It remains a sad cinematic fact that only a modicum of animated films—especially doubly damned shorts—ever find their way into theaters. Thankfully, prospects aren’t quite as bleak in a town obsessed with movies: New Yorkers are blessed with an unusually wide menu of ‘toons to snack on, and the New York Animation Festival represents a welcome addition to the bill.
Comprising eight different shorts programs, the festival lineup hums with more talent—raw and finely honed—than most major studios’ entire summer slates. Of the films available for review, only housewife-meets-vacuum tale Natasha, a flaccid Penthouse quip stretched to 10 minutes, feels lazy; the other selections more than compensate. Fraught with nervous energy and gleefully brutal humor, Don Hertzfeldt’s Rejected allegedly charts the filmmaker’s mental decline after his crudely drawn, self-mutilating Learning Channel mascots are unceremoniously nixed. No less tortured, though more colorfully rendered, are the miniature Soviet residents of SUB!‘s titular vessel, which director Jesse Schmal strands inside a fountain in a hyper-European courtyard populated by scooter-riding thugs, soccer-hooligan nuns, and a resolutely finicky schnauzer. First-rate editing keeps the chaos from obliterating itself.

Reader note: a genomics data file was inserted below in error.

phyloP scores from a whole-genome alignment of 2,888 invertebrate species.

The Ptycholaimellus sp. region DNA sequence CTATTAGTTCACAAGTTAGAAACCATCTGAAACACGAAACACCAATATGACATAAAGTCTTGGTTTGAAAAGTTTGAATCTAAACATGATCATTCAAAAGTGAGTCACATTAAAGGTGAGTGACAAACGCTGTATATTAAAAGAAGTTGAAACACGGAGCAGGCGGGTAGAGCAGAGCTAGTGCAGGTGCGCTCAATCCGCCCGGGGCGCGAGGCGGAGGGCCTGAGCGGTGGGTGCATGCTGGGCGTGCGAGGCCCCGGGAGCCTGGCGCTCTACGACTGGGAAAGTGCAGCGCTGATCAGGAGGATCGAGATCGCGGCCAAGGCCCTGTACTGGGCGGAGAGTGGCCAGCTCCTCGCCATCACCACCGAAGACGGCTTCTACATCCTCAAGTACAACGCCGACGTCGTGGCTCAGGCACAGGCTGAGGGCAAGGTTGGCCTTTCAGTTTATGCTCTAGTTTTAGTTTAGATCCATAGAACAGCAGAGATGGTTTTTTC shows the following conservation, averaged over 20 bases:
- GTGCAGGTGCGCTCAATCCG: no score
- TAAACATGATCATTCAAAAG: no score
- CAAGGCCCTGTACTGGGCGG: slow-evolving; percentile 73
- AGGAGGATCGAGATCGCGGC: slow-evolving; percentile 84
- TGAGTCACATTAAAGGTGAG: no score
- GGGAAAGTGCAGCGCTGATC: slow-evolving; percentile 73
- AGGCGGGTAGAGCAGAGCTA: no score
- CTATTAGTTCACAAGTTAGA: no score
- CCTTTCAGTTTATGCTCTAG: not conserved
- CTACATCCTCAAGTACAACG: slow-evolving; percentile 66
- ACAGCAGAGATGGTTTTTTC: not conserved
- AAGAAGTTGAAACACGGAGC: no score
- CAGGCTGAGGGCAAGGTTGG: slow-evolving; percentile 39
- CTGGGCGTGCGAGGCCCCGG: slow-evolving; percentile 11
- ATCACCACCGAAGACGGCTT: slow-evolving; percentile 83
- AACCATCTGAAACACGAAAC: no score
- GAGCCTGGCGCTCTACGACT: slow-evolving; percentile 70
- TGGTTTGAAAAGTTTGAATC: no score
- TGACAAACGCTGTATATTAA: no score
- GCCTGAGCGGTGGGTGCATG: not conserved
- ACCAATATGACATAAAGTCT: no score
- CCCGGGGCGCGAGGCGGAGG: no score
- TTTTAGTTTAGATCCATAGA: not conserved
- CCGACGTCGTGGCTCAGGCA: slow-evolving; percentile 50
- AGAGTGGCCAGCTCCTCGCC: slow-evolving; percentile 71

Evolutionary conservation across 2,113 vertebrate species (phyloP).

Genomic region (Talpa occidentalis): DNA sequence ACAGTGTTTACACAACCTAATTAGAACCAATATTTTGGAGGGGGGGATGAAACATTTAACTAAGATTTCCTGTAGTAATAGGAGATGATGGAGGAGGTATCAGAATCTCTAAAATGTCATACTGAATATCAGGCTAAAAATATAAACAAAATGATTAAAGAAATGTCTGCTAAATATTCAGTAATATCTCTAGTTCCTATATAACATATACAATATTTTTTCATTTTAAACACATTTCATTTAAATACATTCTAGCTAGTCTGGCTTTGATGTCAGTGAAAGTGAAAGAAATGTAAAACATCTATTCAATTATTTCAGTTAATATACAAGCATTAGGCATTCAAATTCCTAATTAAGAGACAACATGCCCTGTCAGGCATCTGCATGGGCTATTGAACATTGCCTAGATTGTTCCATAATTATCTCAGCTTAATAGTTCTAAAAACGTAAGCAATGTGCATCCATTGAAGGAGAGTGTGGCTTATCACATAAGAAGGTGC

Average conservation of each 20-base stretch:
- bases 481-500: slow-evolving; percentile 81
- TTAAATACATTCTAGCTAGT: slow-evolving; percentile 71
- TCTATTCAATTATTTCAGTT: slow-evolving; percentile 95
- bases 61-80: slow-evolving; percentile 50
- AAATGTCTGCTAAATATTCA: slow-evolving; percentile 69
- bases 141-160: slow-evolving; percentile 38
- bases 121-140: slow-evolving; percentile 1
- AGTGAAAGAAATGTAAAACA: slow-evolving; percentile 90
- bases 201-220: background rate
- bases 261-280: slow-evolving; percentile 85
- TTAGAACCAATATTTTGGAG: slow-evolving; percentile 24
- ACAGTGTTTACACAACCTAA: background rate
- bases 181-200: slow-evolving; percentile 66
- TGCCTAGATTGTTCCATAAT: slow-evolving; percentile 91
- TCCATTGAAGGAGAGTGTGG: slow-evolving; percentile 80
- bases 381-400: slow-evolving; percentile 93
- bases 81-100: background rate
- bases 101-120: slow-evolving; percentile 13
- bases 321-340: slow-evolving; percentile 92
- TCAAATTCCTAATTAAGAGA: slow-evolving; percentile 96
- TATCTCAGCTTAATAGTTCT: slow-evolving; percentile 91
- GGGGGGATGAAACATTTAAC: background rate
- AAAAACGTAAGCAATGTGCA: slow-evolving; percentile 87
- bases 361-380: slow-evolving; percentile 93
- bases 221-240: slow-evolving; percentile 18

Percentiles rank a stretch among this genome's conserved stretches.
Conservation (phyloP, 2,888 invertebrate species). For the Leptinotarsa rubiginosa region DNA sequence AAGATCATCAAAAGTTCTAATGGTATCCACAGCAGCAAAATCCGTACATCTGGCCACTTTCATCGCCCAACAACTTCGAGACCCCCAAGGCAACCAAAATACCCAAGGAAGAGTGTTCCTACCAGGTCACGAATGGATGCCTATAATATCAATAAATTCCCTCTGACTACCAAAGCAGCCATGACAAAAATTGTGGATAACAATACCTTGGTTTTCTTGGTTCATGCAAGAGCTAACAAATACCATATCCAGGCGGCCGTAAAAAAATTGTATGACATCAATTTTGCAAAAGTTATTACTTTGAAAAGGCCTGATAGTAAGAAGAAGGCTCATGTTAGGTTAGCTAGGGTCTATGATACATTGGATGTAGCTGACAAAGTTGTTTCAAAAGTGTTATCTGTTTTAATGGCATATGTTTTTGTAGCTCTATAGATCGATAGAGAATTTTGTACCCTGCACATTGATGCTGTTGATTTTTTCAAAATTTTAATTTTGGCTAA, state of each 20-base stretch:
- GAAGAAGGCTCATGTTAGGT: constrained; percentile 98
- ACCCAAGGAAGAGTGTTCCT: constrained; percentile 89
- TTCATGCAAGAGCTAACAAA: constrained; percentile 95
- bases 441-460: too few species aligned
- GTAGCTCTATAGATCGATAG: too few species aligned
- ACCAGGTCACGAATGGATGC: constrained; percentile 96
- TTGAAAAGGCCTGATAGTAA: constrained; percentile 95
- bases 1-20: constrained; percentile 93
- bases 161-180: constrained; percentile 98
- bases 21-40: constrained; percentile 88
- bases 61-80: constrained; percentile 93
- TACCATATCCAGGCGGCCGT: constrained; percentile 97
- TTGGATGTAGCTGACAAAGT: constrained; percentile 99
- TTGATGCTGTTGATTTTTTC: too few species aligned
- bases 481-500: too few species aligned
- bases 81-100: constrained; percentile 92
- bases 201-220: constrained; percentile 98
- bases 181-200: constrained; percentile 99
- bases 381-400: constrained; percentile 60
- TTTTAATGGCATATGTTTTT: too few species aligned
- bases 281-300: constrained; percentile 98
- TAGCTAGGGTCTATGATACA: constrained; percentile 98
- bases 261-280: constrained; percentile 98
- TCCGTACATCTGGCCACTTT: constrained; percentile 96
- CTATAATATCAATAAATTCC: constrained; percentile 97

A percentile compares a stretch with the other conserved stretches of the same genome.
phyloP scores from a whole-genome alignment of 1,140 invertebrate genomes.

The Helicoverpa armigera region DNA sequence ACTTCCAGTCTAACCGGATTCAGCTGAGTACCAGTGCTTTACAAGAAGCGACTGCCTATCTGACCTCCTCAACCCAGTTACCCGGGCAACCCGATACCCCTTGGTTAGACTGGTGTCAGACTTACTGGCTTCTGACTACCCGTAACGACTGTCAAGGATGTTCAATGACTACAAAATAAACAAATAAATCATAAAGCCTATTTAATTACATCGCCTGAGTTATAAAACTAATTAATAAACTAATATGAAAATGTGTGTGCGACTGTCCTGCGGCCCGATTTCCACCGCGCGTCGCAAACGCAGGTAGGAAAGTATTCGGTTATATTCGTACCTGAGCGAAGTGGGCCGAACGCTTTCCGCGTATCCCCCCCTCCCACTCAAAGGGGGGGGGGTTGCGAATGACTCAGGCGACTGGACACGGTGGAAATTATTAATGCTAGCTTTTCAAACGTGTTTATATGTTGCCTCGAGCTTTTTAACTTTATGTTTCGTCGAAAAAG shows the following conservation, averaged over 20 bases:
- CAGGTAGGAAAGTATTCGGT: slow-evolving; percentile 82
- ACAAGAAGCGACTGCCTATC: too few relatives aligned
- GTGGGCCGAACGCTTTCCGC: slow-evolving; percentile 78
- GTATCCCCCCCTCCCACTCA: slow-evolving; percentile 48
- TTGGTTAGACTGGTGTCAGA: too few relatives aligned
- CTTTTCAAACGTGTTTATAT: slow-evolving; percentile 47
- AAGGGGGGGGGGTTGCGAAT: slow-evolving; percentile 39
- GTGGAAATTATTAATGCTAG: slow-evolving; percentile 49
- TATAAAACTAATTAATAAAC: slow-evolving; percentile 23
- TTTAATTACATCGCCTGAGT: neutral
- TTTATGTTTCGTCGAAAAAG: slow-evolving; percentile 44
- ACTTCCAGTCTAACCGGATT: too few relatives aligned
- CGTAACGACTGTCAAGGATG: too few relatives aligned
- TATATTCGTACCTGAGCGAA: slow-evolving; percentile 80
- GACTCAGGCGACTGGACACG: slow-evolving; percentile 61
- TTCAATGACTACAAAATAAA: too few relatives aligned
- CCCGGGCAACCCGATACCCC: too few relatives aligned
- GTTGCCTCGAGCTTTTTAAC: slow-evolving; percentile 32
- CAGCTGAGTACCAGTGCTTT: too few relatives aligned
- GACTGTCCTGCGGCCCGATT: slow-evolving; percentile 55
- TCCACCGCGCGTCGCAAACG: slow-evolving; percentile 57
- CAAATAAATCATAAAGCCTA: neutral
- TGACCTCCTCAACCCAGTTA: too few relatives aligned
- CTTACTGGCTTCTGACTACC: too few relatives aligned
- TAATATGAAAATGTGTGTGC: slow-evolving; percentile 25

Equally pitch-perfect are Adam Elliot’s Brother and Amanda Forbis and Wendy Tilby’s When the Day Breaks. The former crafts a droll, subtle, and utterly moving eulogy from basic Primus-vid claymation, while the latter deploys sumptuous detail and brash, fluid movement in examining the emotional fallout from a chance urban encounter. Jonathan Hodgson’s Bukowski adaptation, The Man With the Beautiful Eyes, is almost as deft, especially for those who prefer their meditations whiskey-soaked—another area in which NYC likely posts greater numbers than lesser burgs.
This article from the Village Voice Archive was posted on September 11, 2001